Winter is the best time to be in Venice. The sense of it being overwhelmed by tourists diminishes, there are days when you can wander around San Marco and be practically the only person there. The calle Castello practically deserted.

Venice is very familiar to me and I come as often as I can (I avoid the high summer months) to wander around the neighborhoods of Dorsoduro, Cannareggio and Castello where one can still find Venetians going about their daily life. I am always astounded that it exists, there is no other place on earth that is so mesmerizing or beautiful, an open air art gallery, every vista memorable.

One needs to get lost in Venice, throw away their guide books and just let the city envelope you, there is nothing more serene than being off the beaten ‘calle’, catching glimpses of Venetians as residents, boats gliding along canals moving wares and supplies.

Hard to believe but one can still eat very well and reasonably in Venice. One of my favourites is Ristorante Riveria on the Z.attere in Dorsoduro, a small quite elegant dining room with exemplary service, Al Covo in Castello for delicious slow food and an old time favourite Osteria L’Anice Stellato.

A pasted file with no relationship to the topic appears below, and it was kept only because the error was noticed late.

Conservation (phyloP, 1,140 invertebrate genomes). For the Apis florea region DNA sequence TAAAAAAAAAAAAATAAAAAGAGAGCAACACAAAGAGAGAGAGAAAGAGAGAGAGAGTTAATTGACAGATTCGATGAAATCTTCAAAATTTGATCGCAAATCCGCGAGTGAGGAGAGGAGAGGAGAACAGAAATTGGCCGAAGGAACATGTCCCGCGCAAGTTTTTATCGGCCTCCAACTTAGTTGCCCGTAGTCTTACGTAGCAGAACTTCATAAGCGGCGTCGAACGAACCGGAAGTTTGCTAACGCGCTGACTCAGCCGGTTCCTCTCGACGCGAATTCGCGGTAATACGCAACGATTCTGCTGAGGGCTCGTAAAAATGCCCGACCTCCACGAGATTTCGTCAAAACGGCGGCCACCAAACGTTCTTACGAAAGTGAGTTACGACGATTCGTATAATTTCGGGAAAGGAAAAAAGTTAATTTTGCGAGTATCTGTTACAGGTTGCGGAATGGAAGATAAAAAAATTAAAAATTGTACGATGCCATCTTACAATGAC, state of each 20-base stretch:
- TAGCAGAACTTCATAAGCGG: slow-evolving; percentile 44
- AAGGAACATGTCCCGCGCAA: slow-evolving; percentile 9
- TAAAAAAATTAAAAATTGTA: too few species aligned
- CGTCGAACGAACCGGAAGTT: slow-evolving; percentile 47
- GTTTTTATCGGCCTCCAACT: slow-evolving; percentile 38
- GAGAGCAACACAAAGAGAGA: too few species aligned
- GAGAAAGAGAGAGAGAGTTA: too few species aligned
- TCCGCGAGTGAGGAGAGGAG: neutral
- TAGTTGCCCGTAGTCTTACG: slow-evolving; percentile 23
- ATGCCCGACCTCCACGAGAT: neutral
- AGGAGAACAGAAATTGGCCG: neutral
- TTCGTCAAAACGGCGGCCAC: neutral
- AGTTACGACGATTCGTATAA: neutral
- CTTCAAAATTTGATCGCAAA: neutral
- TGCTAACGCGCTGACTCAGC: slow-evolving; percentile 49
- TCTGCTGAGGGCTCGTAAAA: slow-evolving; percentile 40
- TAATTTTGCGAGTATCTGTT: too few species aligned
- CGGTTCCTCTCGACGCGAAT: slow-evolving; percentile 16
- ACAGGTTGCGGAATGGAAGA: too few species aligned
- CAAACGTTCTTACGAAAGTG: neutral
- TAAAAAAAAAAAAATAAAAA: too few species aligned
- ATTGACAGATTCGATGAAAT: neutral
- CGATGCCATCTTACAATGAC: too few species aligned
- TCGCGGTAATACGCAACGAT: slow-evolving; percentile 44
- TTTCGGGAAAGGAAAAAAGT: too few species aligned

Art and beauty is everywhere to be found, from the grand works in the Accademia to the sublime collections of the Peggy Guggenhiem. Venice encapsulates the Italian concept of ‘la bellezza per se’. Beauty for it’s own sake, if you ignore the industry of ‘mass tourism’ and look deep, there are still artisans that work away in their ateliers producing beautiful works using traditional skills that have mercifully not been lost. What a concept it would be for the the City of Venice’s ruling classes to ban all sorts of inappropriate commercial merchandise that is made as far away as Asia, no more fridge magnets, fake murano nic nacs, all sorts of kitsch and promote locally made artisanal wares that are curated to ensure a standard of design and quality. Venice is not a vast metropolis, it is contained not an impossible task.